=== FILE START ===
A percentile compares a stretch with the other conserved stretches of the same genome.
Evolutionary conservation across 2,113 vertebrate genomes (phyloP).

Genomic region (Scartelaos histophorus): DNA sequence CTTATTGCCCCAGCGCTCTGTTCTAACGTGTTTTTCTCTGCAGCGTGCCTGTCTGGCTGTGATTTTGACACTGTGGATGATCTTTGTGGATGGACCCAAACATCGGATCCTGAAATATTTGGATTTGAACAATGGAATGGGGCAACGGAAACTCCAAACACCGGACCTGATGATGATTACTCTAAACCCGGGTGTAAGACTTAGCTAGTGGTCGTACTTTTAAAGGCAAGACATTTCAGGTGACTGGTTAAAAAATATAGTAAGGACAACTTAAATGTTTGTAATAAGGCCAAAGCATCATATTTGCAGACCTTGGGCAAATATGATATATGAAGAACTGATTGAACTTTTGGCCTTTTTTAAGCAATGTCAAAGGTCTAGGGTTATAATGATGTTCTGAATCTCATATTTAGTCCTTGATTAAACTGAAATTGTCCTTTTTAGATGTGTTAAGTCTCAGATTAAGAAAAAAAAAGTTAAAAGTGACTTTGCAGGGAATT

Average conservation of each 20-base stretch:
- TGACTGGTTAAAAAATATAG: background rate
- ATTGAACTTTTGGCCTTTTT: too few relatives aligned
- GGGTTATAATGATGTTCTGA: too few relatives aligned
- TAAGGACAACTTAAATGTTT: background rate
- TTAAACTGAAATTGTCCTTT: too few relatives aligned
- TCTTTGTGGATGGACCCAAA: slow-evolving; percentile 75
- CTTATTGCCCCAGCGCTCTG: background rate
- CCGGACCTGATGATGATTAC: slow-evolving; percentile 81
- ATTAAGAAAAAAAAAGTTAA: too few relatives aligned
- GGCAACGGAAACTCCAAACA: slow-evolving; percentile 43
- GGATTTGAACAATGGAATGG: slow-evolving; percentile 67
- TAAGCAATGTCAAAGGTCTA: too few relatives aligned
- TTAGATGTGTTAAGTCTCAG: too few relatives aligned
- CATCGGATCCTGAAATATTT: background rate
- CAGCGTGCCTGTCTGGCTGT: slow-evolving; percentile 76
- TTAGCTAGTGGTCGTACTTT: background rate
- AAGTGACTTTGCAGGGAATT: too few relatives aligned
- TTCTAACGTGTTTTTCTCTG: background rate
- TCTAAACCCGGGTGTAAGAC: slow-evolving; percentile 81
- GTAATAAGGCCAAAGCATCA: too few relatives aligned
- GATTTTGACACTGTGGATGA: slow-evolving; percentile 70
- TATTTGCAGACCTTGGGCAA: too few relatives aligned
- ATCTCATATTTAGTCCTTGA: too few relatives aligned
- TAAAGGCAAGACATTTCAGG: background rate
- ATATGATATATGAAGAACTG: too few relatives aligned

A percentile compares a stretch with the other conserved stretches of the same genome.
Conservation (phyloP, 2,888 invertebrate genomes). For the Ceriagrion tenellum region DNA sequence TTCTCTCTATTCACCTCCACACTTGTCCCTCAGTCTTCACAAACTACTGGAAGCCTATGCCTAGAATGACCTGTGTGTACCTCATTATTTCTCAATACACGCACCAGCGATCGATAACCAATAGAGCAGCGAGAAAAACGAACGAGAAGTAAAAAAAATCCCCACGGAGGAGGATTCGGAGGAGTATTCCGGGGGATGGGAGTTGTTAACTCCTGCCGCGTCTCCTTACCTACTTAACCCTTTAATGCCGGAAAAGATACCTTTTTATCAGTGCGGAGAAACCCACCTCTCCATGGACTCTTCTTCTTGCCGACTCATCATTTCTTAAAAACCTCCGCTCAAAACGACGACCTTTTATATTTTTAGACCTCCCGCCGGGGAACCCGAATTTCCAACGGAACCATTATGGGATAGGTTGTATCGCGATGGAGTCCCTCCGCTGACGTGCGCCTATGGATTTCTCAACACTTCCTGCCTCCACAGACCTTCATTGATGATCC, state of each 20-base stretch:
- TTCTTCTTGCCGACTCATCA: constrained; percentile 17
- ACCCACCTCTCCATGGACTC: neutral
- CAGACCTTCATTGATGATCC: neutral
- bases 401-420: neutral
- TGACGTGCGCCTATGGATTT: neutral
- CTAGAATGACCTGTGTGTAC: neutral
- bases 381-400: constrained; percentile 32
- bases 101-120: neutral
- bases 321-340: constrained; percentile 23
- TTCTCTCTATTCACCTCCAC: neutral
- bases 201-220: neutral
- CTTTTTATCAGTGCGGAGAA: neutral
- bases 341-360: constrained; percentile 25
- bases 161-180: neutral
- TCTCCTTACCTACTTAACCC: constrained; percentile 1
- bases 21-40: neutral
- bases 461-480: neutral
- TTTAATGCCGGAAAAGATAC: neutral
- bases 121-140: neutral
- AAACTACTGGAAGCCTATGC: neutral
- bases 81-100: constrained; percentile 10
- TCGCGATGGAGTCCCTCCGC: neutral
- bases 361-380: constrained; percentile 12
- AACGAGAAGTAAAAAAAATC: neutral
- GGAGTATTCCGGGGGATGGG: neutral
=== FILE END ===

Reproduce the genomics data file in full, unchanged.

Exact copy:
A percentile compares a stretch with the other conserved stretches of the same genome.
Evolutionary conservation across 2,113 vertebrate genomes (phyloP).

Genomic region (Scartelaos histophorus): DNA sequence CTTATTGCCCCAGCGCTCTGTTCTAACGTGTTTTTCTCTGCAGCGTGCCTGTCTGGCTGTGATTTTGACACTGTGGATGATCTTTGTGGATGGACCCAAACATCGGATCCTGAAATATTTGGATTTGAACAATGGAATGGGGCAACGGAAACTCCAAACACCGGACCTGATGATGATTACTCTAAACCCGGGTGTAAGACTTAGCTAGTGGTCGTACTTTTAAAGGCAAGACATTTCAGGTGACTGGTTAAAAAATATAGTAAGGACAACTTAAATGTTTGTAATAAGGCCAAAGCATCATATTTGCAGACCTTGGGCAAATATGATATATGAAGAACTGATTGAACTTTTGGCCTTTTTTAAGCAATGTCAAAGGTCTAGGGTTATAATGATGTTCTGAATCTCATATTTAGTCCTTGATTAAACTGAAATTGTCCTTTTTAGATGTGTTAAGTCTCAGATTAAGAAAAAAAAAGTTAAAAGTGACTTTGCAGGGAATT

Average conservation of each 20-base stretch:
- TGACTGGTTAAAAAATATAG: background rate
- ATTGAACTTTTGGCCTTTTT: too few relatives aligned
- GGGTTATAATGATGTTCTGA: too few relatives aligned
- TAAGGACAACTTAAATGTTT: background rate
- TTAAACTGAAATTGTCCTTT: too few relatives aligned
- TCTTTGTGGATGGACCCAAA: slow-evolving; percentile 75
- CTTATTGCCCCAGCGCTCTG: background rate
- CCGGACCTGATGATGATTAC: slow-evolving; percentile 81
- ATTAAGAAAAAAAAAGTTAA: too few relatives aligned
- GGCAACGGAAACTCCAAACA: slow-evolving; percentile 43
- GGATTTGAACAATGGAATGG: slow-evolving; percentile 67
- TAAGCAATGTCAAAGGTCTA: too few relatives aligned
- TTAGATGTGTTAAGTCTCAG: too few relatives aligned
- CATCGGATCCTGAAATATTT: background rate
- CAGCGTGCCTGTCTGGCTGT: slow-evolving; percentile 76
- TTAGCTAGTGGTCGTACTTT: background rate
- AAGTGACTTTGCAGGGAATT: too few relatives aligned
- TTCTAACGTGTTTTTCTCTG: background rate
- TCTAAACCCGGGTGTAAGAC: slow-evolving; percentile 81
- GTAATAAGGCCAAAGCATCA: too few relatives aligned
- GATTTTGACACTGTGGATGA: slow-evolving; percentile 70
- TATTTGCAGACCTTGGGCAA: too few relatives aligned
- ATCTCATATTTAGTCCTTGA: too few relatives aligned
- TAAAGGCAAGACATTTCAGG: background rate
- ATATGATATATGAAGAACTG: too few relatives aligned

A percentile compares a stretch with the other conserved stretches of the same genome.
Conservation (phyloP, 2,888 invertebrate genomes). For the Ceriagrion tenellum region DNA sequence TTCTCTCTATTCACCTCCACACTTGTCCCTCAGTCTTCACAAACTACTGGAAGCCTATGCCTAGAATGACCTGTGTGTACCTCATTATTTCTCAATACACGCACCAGCGATCGATAACCAATAGAGCAGCGAGAAAAACGAACGAGAAGTAAAAAAAATCCCCACGGAGGAGGATTCGGAGGAGTATTCCGGGGGATGGGAGTTGTTAACTCCTGCCGCGTCTCCTTACCTACTTAACCCTTTAATGCCGGAAAAGATACCTTTTTATCAGTGCGGAGAAACCCACCTCTCCATGGACTCTTCTTCTTGCCGACTCATCATTTCTTAAAAACCTCCGCTCAAAACGACGACCTTTTATATTTTTAGACCTCCCGCCGGGGAACCCGAATTTCCAACGGAACCATTATGGGATAGGTTGTATCGCGATGGAGTCCCTCCGCTGACGTGCGCCTATGGATTTCTCAACACTTCCTGCCTCCACAGACCTTCATTGATGATCC, state of each 20-base stretch:
- TTCTTCTTGCCGACTCATCA: constrained; percentile 17
- ACCCACCTCTCCATGGACTC: neutral
- CAGACCTTCATTGATGATCC: neutral
- bases 401-420: neutral
- TGACGTGCGCCTATGGATTT: neutral
- CTAGAATGACCTGTGTGTAC: neutral
- bases 381-400: constrained; percentile 32
- bases 101-120: neutral
- bases 321-340: constrained; percentile 23
- TTCTCTCTATTCACCTCCAC: neutral
- bases 201-220: neutral
- CTTTTTATCAGTGCGGAGAA: neutral
- bases 341-360: constrained; percentile 25
- bases 161-180: neutral
- TCTCCTTACCTACTTAACCC: constrained; percentile 1
- bases 21-40: neutral
- bases 461-480: neutral
- TTTAATGCCGGAAAAGATAC: neutral
- bases 121-140: neutral
- AAACTACTGGAAGCCTATGC: neutral
- bases 81-100: constrained; percentile 10
- TCGCGATGGAGTCCCTCCGC: neutral
- bases 361-380: constrained; percentile 12
- AACGAGAAGTAAAAAAAATC: neutral
- GGAGTATTCCGGGGGATGGG: neutral